An sailing club located in the southeast recently held a Leukemia Cup event. One of the classes was an open Portsmouth class for small boats. A club member who races sailboards, multihulls, and owns a Bladerider Moth intended to race a sailboard in the event in the open Portsmouth class with the Portsmouth rating shown for his class of sailboard on the US Sailing Portsmouth website. He entered the event and paid his entry fee (which implies the organizing authority accepted his entry in the class he registered for). There was no language in the NOR that sailboards were not eligible to race.
On the morning of the event, the PRO (who owns and races a Thistle) told him that he would not be scored because his sailboard did not have a Portsmouth rating. The sailor pulled up the US Sailing website on a computer and showed the PRO that Portsmouth did include sailboards. The PRO told him he was still not going to score him because that Portsmouth rating only applied to sailboards racing against other sailboards (which is wrong). The sailor brought this up to the regatta chairman and the vice commodore of the sailing club. He pointed out that he had been scored at another club open Portsmouth event this year racing the same sailboard. The vice commodore advised the sailor to race and that everything would be worked out.
The sailor sailed three races on Saturday. On Saturday night, he found that he had been scored DSQ in all three races. He approached the PRO as to why he was DSQ’ed. The PRO told him that the RC had thrown him out of all of the races because he was pumping (Portsmouth bases your rating on how your boat is sailed to your class rules. Class rules for sailboards allow pumping and the Portsmouth numbers reflect that). The sailor pointed out to the PRO that he has to be notified that he is being protested and the race committee can only lodge a protest, they cannot DSQ a sailor based upon something they claim to have observed. The sailor also pointed out to the PRO that no protest had been filed against him during the hour after the RC boat docked. The sailor again approached the regatta chairman and the vice commodore of the club and made them aware of what was happening.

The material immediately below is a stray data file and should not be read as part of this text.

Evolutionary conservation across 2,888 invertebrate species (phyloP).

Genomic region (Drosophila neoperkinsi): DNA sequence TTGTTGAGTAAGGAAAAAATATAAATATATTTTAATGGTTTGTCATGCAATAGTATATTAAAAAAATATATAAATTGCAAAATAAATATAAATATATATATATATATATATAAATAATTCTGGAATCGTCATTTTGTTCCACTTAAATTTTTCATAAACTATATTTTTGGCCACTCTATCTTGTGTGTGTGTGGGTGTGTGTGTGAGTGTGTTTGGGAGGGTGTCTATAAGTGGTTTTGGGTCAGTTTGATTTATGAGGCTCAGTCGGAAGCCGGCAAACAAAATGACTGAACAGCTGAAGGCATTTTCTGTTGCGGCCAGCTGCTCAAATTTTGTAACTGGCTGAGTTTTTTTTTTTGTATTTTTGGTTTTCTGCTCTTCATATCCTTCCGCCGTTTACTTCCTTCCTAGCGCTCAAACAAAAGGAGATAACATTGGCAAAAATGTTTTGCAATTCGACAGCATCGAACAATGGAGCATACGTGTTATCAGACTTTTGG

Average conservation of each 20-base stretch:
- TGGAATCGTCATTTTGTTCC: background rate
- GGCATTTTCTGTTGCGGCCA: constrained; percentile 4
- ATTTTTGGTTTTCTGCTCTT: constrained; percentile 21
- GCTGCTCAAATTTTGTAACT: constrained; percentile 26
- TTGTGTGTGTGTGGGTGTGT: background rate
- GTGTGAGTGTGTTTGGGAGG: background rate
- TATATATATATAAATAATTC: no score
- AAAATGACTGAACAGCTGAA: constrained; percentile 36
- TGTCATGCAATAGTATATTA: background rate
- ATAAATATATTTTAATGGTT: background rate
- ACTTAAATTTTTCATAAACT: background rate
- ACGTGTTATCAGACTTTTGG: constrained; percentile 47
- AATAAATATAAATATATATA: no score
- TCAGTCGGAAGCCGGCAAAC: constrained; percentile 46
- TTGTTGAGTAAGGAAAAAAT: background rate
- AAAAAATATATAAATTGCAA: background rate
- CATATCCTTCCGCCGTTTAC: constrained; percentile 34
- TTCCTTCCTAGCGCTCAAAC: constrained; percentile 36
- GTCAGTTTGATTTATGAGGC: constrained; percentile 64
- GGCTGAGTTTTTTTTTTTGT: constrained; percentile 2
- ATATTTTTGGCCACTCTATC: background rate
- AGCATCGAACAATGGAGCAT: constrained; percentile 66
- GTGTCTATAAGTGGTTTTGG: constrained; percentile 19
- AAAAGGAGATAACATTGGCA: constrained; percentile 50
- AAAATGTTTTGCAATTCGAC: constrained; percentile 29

The next day, the sailor raced the final two races of the series. Right before the awards, the sailor was told by the PRO that he was being scored in a separate sailboard division (he was the only sailboard at the event) so he had "won" that division. At the awards, the sailor took the high road and told everyone he was happy to sail the event and was glad his participation benefited the Leukemia Society.
It gets even more outrageous. The sailor is strongly considering pursuing some form of redress or action through US Sailing on this incident. As mentioned above, he had been scored in a previous club open portsmouth race and found out this week that the scores for this event (he had three firsts) had been mysteriously changed to DNS’s for all the races he sailed.
It’s hard to believe this could happen and it appears the behavior and actions of the PRO is apparently driven by his dislike of either this individual or the type of sailboats that individual sails. It also appears that the regatta chairman and vice commodore are either intimidated or being bullied by this PRO.
Assuming all of the facts above (as told to me by the sailor) are true and accurate, what say the folks on this forum as to what this sailor should do? Would there be justification to pursue a Rule 69 violation against the PRO? Comments here.